Have you felt that same fear? Have you felt surrounded on every side, utterly alone and forsaken?

Has a well-meaning friend said, “Don’t worry. God won’t give you more than you can handle”? You know better, don’t you?

The fact is this: the armies of Syria were far, far greater than Elisha and his one servant could handle.

And the armies of the world, the devil and our own flesh are far, far greater than we can ever handle. Our enemies are fierce and relentless.

But then look at what Elisha says,

16 And he answered, Fear not: for they that be with us are more than they that be with them. (2Ki 6:16)

Let those words sink in your ears. Meditate on them in your night terrors. When you are forsaken and alone, remember them.

Those who seek your life to destroy you are strong, relentless and fearless. They are greater than you can bear.

But fear not. There are more with you than there are with them.

Elisha’s servant responded like all of us do. He counted what he could see. Two. There’s two of us. Now, Elisha, look at the chariots, the horsemen, the cavalry, the infantry. Are we having math issues here?

No. We aren’t having a problem with math. We are having a problem with perception.

17 And Elisha prayed, and said, LORD, I pray thee, open his eyes, that he may see. And the LORD opened the eyes of the young man; and he saw: and, behold, the mountain was full of horses and chariots of fire round about Elisha. (2Ki 6:17 KJV)

And you may say to yourself – well, that’s Old Testament. I’m not Elisha. But the inspired author isn’t just relation history, he is also relating theology. The fact is this: Christian, there are ALWAYS more with us than there are with them, and the scripture is full of this. Look at this sampling of passages:

17 The chariots of God are twenty thousand, even thousands of angels: the Lord is among them, as in Sinai, in the holy place.
18 Thou hast ascended on high, thou hast led captivity captive: thou hast received gifts for men; yea, for the rebellious also, that the LORD God might dwell among them.
19 Blessed be the Lord, who daily loadeth us with benefits, even the God of our salvation. (Psa 68:17-19 KJV)

You, Little One, you are not powerless; you are not weak; you are not alone. You are in Christ, the king of kings and lord of lords. He is the creator and sustainer of the universe and the captain of the Lord’s army.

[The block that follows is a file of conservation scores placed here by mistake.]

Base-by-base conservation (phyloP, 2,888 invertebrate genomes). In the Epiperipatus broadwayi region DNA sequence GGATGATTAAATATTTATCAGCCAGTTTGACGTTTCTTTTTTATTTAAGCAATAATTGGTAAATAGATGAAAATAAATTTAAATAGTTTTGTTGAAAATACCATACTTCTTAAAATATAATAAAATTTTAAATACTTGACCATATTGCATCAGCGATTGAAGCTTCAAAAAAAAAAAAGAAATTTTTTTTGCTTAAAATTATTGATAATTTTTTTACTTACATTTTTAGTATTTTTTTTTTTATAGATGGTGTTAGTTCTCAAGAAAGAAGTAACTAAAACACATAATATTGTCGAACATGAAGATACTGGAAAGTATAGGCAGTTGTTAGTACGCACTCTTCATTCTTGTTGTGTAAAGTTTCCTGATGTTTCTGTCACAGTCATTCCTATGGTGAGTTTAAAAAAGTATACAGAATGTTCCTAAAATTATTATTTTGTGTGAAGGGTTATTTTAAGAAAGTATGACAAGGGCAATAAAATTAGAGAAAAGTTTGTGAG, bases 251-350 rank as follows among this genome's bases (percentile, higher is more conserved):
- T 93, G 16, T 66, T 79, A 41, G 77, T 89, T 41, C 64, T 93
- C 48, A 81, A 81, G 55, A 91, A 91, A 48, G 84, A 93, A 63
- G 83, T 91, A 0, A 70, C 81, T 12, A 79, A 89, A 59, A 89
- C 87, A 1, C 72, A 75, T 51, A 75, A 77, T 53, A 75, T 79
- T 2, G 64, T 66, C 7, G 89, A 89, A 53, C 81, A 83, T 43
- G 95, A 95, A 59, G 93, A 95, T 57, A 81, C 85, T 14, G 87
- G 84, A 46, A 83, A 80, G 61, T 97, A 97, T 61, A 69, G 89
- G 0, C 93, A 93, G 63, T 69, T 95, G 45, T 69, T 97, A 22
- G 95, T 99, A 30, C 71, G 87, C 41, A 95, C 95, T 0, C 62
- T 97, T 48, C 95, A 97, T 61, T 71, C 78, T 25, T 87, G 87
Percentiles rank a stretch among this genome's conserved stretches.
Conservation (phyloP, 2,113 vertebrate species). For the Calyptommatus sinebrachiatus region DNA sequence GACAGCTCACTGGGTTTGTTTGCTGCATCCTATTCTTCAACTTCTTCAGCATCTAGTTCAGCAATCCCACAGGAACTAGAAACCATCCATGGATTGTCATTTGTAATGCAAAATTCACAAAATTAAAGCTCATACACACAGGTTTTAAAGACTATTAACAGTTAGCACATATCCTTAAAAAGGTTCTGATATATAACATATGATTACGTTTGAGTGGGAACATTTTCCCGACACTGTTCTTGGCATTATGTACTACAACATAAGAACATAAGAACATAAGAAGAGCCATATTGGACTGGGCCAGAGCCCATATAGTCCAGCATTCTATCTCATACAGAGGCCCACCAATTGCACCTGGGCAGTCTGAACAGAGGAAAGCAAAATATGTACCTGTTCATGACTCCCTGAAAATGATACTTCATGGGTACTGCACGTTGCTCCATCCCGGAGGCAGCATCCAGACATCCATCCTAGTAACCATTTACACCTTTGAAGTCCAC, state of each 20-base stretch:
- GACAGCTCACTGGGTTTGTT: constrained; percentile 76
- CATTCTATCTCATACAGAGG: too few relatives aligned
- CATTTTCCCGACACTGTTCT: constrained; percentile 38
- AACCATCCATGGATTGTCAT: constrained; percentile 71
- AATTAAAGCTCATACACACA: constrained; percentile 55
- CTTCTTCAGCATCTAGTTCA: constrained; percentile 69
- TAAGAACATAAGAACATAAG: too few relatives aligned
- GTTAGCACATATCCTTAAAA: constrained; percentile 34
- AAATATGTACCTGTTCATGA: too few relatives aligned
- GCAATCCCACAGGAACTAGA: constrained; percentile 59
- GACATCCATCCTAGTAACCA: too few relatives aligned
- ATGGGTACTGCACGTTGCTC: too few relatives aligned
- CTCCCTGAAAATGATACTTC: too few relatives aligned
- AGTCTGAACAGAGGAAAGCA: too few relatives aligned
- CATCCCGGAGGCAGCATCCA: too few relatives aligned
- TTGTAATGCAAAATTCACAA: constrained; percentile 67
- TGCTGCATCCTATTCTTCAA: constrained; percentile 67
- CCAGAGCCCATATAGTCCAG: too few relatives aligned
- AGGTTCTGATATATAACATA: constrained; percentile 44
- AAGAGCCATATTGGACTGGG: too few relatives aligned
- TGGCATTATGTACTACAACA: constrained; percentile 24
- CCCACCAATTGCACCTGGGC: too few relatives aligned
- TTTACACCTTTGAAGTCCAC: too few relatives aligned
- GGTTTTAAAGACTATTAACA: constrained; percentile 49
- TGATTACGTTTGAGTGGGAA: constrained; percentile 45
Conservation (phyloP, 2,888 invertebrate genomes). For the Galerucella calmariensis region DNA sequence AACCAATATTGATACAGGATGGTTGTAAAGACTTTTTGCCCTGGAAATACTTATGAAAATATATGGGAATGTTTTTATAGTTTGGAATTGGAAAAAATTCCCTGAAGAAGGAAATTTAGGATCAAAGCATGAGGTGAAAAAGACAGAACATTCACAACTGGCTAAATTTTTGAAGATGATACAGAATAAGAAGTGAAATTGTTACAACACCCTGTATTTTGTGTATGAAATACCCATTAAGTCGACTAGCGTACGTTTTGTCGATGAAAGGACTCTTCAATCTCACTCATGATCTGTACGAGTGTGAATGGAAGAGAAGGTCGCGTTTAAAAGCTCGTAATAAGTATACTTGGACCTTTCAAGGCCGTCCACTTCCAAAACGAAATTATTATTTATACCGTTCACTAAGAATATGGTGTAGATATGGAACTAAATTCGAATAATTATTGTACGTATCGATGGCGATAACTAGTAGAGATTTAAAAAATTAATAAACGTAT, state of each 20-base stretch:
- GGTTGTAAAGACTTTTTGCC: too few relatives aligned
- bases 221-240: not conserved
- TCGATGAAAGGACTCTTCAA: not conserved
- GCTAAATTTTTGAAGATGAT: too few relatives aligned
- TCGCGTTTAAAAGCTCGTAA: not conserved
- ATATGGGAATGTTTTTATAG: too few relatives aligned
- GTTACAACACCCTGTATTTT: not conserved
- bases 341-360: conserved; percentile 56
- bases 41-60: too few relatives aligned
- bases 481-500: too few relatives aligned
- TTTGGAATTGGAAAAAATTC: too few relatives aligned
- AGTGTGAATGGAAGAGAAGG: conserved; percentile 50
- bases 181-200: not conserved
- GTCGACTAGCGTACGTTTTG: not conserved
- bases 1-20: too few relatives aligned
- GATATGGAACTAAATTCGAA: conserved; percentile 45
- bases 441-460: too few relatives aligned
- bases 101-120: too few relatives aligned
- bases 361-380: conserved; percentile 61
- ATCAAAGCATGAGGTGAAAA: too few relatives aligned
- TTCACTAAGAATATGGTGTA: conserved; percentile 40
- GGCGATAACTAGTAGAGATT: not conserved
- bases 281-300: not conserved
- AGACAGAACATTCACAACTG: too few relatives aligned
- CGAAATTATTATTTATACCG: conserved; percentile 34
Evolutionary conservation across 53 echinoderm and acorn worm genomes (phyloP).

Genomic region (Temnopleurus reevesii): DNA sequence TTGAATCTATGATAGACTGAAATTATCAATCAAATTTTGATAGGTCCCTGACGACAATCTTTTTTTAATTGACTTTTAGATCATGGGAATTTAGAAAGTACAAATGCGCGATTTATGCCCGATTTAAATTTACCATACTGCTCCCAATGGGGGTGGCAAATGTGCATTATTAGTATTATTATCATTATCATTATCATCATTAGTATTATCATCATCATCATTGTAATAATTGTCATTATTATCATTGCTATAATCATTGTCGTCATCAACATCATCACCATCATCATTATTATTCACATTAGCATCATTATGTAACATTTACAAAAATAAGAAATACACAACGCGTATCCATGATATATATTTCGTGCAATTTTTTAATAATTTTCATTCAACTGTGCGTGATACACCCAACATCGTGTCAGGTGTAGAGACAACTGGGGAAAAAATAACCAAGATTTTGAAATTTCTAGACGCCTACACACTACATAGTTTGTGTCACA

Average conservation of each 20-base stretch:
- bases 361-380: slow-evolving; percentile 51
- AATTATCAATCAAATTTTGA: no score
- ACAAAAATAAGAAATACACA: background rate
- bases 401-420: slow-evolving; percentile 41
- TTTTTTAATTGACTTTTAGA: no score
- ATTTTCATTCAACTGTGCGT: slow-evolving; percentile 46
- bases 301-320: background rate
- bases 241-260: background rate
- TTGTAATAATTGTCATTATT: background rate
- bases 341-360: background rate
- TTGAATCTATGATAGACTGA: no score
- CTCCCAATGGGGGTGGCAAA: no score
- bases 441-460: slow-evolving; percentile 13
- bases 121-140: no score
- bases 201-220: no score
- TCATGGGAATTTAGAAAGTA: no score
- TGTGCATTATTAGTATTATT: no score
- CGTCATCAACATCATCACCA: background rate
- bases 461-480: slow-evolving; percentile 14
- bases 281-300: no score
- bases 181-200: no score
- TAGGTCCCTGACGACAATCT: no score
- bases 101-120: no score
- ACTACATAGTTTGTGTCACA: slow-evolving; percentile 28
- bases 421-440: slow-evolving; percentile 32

His name is the Lord of Hosts. That is, the Lord of Armies. He is the commander of the Lord’s army, which ever surrounds each of us, for he knows us by name.

There are indeed more with us than there are with them.

11 For he shall give his angels charge over thee, to keep thee in all thy ways.
12 They shall bear thee up in their hands, lest thou dash thy foot against a stone. (Psa 91:11-12 KJV)

For this reason it is a terrible thing to hurt and have contempt for any member of Christ’s church, for he takes it very personally.

10 Take heed that ye despise not one of these little ones; for I say unto you, That in heaven their angels do always behold the face of my Father which is in heaven. (Mat 18:10 KJV)

And when it is our Master’s will to call us home, we don’t even do that alone, but are carried into heaven in the arms of the angels of God.

22 And it came to pass, that the beggar died, and was carried by the angels into Abraham’s bosom: the rich man also died, and was buried; (Luk 16:22 KJV)

So quit doing math with the eyes of the world. You may feel lonely, and despised, and rejected. You may think that there is no one else, that you alone bear your burden. You may feel as if you enemies have gone over your head and that this battle is too great for you.

And you would be right. The battle is too great. But there are always more that are with you than are with them.

God would have us lift our eyes to his throne room, where Christ is seated. There we see that we are not alone in worship, in love, in adoration. Our voices are joined by the angels, prophets, apostles, martyrs and all who have claimed the name of Christ:

9 And they sung a new song, saying, Thou art worthy to take the book, and to open the seals thereof: for thou wast slain, and hast redeemed us to God by thy blood out of every kindred, and tongue, and people, and nation;
10 And hast made us unto our God kings and priests: and we shall reign on the earth.
11 And I beheld, and I heard the voice of many angels round about the throne and the beasts and the elders: and the number of them was ten thousand times ten thousand, and thousands of thousands;
12 Saying with a loud voice, Worthy is the Lamb that was slain to receive power, and riches, and wisdom, and strength, and honour, and glory, and blessing.